The peroneal tendons are essential parts of the structure of the leg. Each leg has two peroneal tendons, which run parallel to each other down the back of the lower legs. These tendons are important for stabilizing the ankles and the arch when walking. Peroneal tendonitis is a condition in which these tendons become inflamed as a result of friction between the tendon and the bone, often caused by overuse. Peroneal tendonitis is very common among runners and other athletes. It is also common among individuals who increase their workouts suddenly, wear inadequate footwear, and use improper training techniques. Genetically speaking, individuals with higher foot arches and improperly balanced lower leg muscles are more likely to develop peroneal tendonitis as well. Get to know how to treat peroneal tendonitis now.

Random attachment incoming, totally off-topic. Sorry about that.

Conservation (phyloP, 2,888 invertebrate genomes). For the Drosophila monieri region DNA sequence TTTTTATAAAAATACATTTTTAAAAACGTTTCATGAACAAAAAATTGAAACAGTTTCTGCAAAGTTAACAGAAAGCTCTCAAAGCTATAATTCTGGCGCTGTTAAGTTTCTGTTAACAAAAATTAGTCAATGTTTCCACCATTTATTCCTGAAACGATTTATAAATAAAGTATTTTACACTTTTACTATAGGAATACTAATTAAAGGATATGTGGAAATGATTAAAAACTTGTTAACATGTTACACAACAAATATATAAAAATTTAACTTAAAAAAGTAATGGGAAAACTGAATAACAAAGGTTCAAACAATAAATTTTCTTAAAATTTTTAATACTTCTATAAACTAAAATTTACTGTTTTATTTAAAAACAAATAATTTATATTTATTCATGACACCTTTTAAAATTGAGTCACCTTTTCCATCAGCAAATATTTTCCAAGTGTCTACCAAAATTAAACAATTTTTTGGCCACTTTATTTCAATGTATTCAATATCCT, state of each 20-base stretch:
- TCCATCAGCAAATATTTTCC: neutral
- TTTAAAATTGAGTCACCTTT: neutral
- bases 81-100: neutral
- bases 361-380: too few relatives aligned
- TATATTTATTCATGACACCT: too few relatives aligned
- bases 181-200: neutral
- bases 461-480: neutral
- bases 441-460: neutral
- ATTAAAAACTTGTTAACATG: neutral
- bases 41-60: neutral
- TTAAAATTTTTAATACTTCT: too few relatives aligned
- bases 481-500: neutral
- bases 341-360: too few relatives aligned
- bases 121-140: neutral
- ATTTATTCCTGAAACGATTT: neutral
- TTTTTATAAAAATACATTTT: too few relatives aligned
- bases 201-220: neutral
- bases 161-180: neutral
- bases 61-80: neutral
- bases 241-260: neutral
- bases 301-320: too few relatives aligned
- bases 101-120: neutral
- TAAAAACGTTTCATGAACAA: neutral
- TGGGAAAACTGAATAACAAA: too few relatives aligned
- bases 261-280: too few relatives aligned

The body is an amazing machine that can heal itself when allowed to do so. When peroneal tendonitis is caused by going too hard, too fast, good old-fashioned rest may just be the right way to heal it. While giving the ankle a break, patients may need to use a cane or crutches to help them get around. Pain will be the guiding force behind how far they can push themselves. It will likely take several weeks for the peroneal tendons to heal enough for patients to not feel pain when walking. When this happens, exercise may begin again gradually. Remember, how much can be done will depend on whether or not it causes pain in the ankle. When training does resume, it is important to tweak treatment methods and footwear to prevent a repeat injury.
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